Shaking hands with death

Shaking hands with death

Shaking hands with death

My clinical experience through MIT

September 3, 2020 | Nicolas M.

When I entered the room, I took a few moments to look around. The room was lit by a warm, orange glimmer sneaking through the window blinds, announcing the end of another beautiful summer afternoon. I took one step forward as the nurse pulled the bed curtain closed behind us. The patient was an old man. His face looked calm, almost peaceful despite being on a ventilator and hooked to multiple IV lines. The digital sound of his heartbeat was echoing in the room, slow and regular. I naively thought he was asleep. The loud voice of the attending physician promptly brought me back to reality:

“Still no cortical activity, huh?”

The question was directed at the resident standing next to me, but still, I froze.

I had been in Mount Auburn Hospital for a few weeks. I was finishing up a six-week clinical rotation as part of my PhD program through the Health Sciences and Technology (HST) department. My role there––and that of others in my cohort––was akin to what can be expected of a first-year medical intern. Everyday, each of us cared for one or two patients at a time, visiting them typically once in the morning and once in the afternoon to collect their medical histories and perform basic physical examinations. We had to gather all the necessary information before reporting back to the attending physician who was ultimately responsible for making the final calls on orders and meds to be placed for the following day.

At times, I must say, this entire experience felt much like being dropped in a completely foreign country. I had been struggling to learn the words, the acronyms, the associations of thoughts, the rhythms of conversations, as well as the conventions as to what should be explicit and what should remain implicit. So you can easily imagine my reaction when, in that moment, in that room, someone had finally used a term I was intimately familiar with.

“Cortical activity” is indeed what I study in my research, although clearly not in the same context. I know from experience that it can be hard to find good signals in the brain, and that it is sometimes equally difficult to find any signal. So I found myself stupidly wondering: what if they aren’t looking hard enough? What if I could find his cortical activity? But once again, I was being too naive. The patient had been in a coma for the past few weeks, and his chances of recovery were growing slimmer each day. There was nothing that we, and certainly I, could do.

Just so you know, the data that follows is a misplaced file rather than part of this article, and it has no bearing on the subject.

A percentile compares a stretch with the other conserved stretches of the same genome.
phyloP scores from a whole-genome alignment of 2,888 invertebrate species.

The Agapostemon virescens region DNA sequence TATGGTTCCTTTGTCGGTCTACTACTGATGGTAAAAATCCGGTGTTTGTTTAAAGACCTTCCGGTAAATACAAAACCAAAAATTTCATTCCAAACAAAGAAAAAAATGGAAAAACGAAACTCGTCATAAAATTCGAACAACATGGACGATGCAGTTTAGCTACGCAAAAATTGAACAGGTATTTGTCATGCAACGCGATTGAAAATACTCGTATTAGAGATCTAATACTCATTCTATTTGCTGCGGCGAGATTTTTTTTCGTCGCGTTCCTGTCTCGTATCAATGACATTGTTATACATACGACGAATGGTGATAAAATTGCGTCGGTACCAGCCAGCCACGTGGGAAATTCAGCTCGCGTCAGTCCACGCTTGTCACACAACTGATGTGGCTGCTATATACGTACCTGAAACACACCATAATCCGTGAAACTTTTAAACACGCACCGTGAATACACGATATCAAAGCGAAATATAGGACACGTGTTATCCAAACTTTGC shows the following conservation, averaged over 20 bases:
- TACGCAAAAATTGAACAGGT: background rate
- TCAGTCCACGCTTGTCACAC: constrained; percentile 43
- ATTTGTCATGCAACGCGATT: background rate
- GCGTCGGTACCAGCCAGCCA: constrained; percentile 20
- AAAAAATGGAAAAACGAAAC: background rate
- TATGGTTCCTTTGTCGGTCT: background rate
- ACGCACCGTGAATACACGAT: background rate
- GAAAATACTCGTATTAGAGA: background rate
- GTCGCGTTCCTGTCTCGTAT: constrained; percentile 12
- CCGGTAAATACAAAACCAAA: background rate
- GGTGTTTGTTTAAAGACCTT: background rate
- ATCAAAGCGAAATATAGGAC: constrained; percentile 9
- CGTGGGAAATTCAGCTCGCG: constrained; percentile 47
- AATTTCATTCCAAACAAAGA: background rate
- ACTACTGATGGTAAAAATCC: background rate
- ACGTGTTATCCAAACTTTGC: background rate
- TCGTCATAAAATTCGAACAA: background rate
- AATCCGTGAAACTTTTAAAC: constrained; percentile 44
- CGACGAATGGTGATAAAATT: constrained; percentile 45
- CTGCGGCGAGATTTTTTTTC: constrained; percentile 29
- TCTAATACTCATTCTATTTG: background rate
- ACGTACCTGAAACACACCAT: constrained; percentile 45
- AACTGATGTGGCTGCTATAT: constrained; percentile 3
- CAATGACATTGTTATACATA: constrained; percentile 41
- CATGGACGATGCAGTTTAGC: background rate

Facing my own helplessness wasn’t the only challenge I had to endure during this clinical rotation. The hardest part for me was to step out of patients’ rooms after hearing what they had to say, after looking them in the eye while they described their pain, knowing that I would have to move on with my day shortly after. That I’d fall right back into the routine, and reset my mind for the next patient. That I would eventually forget the patient. Forgetting always felt like letting them down. People sometimes ask whether a tree that falls when nobody is around to hear it makes a sound or not. Likewise, I wonder what happens if someone passes when nobody is here to remember them.

I have now stepped out of my patients’ rooms, and will likely never go back. Why? Perhaps out of fear of facing my own helplessness again, and to let more of them down. Thinking back on this entire experience at Mount Auburn, what I see in my head is some sort of blob, made of each person I encountered, examined, or simply observed. Faces, names, room numbers, all of that is long gone, anonymized by my frankly overwhelmed mind. But despite the fuzziness, I can sense how this experience has changed me. I had seen people around me pass away from illnesses and accidents in the past. Yet, this experience at Mount Auburn was the first time in my life that I truly acknowledged the reality that, ultimately, we are all meant to go.

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